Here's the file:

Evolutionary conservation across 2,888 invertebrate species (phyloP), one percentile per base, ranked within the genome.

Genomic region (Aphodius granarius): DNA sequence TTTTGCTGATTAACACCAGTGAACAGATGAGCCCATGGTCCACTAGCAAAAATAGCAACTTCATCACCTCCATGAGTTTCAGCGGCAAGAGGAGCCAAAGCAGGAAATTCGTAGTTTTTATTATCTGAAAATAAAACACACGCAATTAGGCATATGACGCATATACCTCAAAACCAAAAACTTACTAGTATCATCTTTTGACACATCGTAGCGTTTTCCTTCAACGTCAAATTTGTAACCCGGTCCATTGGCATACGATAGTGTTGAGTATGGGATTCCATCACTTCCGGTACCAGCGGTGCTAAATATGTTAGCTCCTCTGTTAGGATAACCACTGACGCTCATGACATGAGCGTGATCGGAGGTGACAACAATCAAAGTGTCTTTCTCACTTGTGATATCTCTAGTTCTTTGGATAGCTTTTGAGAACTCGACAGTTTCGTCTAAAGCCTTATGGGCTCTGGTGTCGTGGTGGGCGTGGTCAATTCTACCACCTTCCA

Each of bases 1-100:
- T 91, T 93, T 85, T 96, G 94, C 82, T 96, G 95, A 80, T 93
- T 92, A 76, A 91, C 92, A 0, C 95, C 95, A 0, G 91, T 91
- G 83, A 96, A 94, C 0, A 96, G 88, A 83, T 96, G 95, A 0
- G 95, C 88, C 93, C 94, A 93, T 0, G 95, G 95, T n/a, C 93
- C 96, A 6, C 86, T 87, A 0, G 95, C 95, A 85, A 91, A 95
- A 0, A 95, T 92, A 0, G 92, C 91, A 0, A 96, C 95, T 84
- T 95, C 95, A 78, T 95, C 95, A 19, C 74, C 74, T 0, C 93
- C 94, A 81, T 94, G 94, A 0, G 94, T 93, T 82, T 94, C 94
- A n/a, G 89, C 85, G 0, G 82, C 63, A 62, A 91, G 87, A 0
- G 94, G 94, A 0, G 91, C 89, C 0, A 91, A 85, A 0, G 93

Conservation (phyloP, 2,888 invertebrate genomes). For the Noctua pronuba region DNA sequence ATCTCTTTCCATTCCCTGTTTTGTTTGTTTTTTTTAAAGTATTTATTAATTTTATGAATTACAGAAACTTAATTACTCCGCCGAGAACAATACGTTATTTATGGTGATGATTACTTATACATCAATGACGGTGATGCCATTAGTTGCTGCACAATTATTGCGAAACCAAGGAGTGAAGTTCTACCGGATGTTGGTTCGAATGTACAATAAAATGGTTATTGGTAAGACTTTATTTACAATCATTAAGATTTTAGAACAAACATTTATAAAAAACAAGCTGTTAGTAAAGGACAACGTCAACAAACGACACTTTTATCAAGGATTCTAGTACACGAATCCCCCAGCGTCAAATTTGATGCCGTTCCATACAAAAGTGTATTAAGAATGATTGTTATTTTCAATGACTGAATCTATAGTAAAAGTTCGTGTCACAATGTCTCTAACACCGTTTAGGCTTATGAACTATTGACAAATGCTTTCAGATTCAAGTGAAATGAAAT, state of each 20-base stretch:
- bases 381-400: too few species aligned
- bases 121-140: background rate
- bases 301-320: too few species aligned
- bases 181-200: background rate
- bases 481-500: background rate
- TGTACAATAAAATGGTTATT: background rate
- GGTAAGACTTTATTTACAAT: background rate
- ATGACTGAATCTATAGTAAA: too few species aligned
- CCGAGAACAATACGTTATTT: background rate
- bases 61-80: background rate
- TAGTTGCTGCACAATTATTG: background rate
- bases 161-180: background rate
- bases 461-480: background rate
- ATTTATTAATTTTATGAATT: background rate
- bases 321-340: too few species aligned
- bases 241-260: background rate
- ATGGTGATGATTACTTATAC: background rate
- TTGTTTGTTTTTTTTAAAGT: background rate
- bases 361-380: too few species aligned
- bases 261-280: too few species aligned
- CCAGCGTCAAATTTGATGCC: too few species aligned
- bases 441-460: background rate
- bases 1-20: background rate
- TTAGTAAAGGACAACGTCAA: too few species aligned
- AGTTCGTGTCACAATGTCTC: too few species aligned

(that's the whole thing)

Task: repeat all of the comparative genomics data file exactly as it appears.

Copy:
Evolutionary conservation across 2,888 invertebrate species (phyloP), one percentile per base, ranked within the genome.

Genomic region (Aphodius granarius): DNA sequence TTTTGCTGATTAACACCAGTGAACAGATGAGCCCATGGTCCACTAGCAAAAATAGCAACTTCATCACCTCCATGAGTTTCAGCGGCAAGAGGAGCCAAAGCAGGAAATTCGTAGTTTTTATTATCTGAAAATAAAACACACGCAATTAGGCATATGACGCATATACCTCAAAACCAAAAACTTACTAGTATCATCTTTTGACACATCGTAGCGTTTTCCTTCAACGTCAAATTTGTAACCCGGTCCATTGGCATACGATAGTGTTGAGTATGGGATTCCATCACTTCCGGTACCAGCGGTGCTAAATATGTTAGCTCCTCTGTTAGGATAACCACTGACGCTCATGACATGAGCGTGATCGGAGGTGACAACAATCAAAGTGTCTTTCTCACTTGTGATATCTCTAGTTCTTTGGATAGCTTTTGAGAACTCGACAGTTTCGTCTAAAGCCTTATGGGCTCTGGTGTCGTGGTGGGCGTGGTCAATTCTACCACCTTCCA

Each of bases 1-100:
- T 91, T 93, T 85, T 96, G 94, C 82, T 96, G 95, A 80, T 93
- T 92, A 76, A 91, C 92, A 0, C 95, C 95, A 0, G 91, T 91
- G 83, A 96, A 94, C 0, A 96, G 88, A 83, T 96, G 95, A 0
- G 95, C 88, C 93, C 94, A 93, T 0, G 95, G 95, T n/a, C 93
- C 96, A 6, C 86, T 87, A 0, G 95, C 95, A 85, A 91, A 95
- A 0, A 95, T 92, A 0, G 92, C 91, A 0, A 96, C 95, T 84
- T 95, C 95, A 78, T 95, C 95, A 19, C 74, C 74, T 0, C 93
- C 94, A 81, T 94, G 94, A 0, G 94, T 93, T 82, T 94, C 94
- A n/a, G 89, C 85, G 0, G 82, C 63, A 62, A 91, G 87, A 0
- G 94, G 94, A 0, G 91, C 89, C 0, A 91, A 85, A 0, G 93

Conservation (phyloP, 2,888 invertebrate genomes). For the Noctua pronuba region DNA sequence ATCTCTTTCCATTCCCTGTTTTGTTTGTTTTTTTTAAAGTATTTATTAATTTTATGAATTACAGAAACTTAATTACTCCGCCGAGAACAATACGTTATTTATGGTGATGATTACTTATACATCAATGACGGTGATGCCATTAGTTGCTGCACAATTATTGCGAAACCAAGGAGTGAAGTTCTACCGGATGTTGGTTCGAATGTACAATAAAATGGTTATTGGTAAGACTTTATTTACAATCATTAAGATTTTAGAACAAACATTTATAAAAAACAAGCTGTTAGTAAAGGACAACGTCAACAAACGACACTTTTATCAAGGATTCTAGTACACGAATCCCCCAGCGTCAAATTTGATGCCGTTCCATACAAAAGTGTATTAAGAATGATTGTTATTTTCAATGACTGAATCTATAGTAAAAGTTCGTGTCACAATGTCTCTAACACCGTTTAGGCTTATGAACTATTGACAAATGCTTTCAGATTCAAGTGAAATGAAAT, state of each 20-base stretch:
- bases 381-400: too few species aligned
- bases 121-140: background rate
- bases 301-320: too few species aligned
- bases 181-200: background rate
- bases 481-500: background rate
- TGTACAATAAAATGGTTATT: background rate
- GGTAAGACTTTATTTACAAT: background rate
- ATGACTGAATCTATAGTAAA: too few species aligned
- CCGAGAACAATACGTTATTT: background rate
- bases 61-80: background rate
- TAGTTGCTGCACAATTATTG: background rate
- bases 161-180: background rate
- bases 461-480: background rate
- ATTTATTAATTTTATGAATT: background rate
- bases 321-340: too few species aligned
- bases 241-260: background rate
- ATGGTGATGATTACTTATAC: background rate
- TTGTTTGTTTTTTTTAAAGT: background rate
- bases 361-380: too few species aligned
- bases 261-280: too few species aligned
- CCAGCGTCAAATTTGATGCC: too few species aligned
- bases 441-460: background rate
- bases 1-20: background rate
- TTAGTAAAGGACAACGTCAA: too few species aligned
- AGTTCGTGTCACAATGTCTC: too few species aligned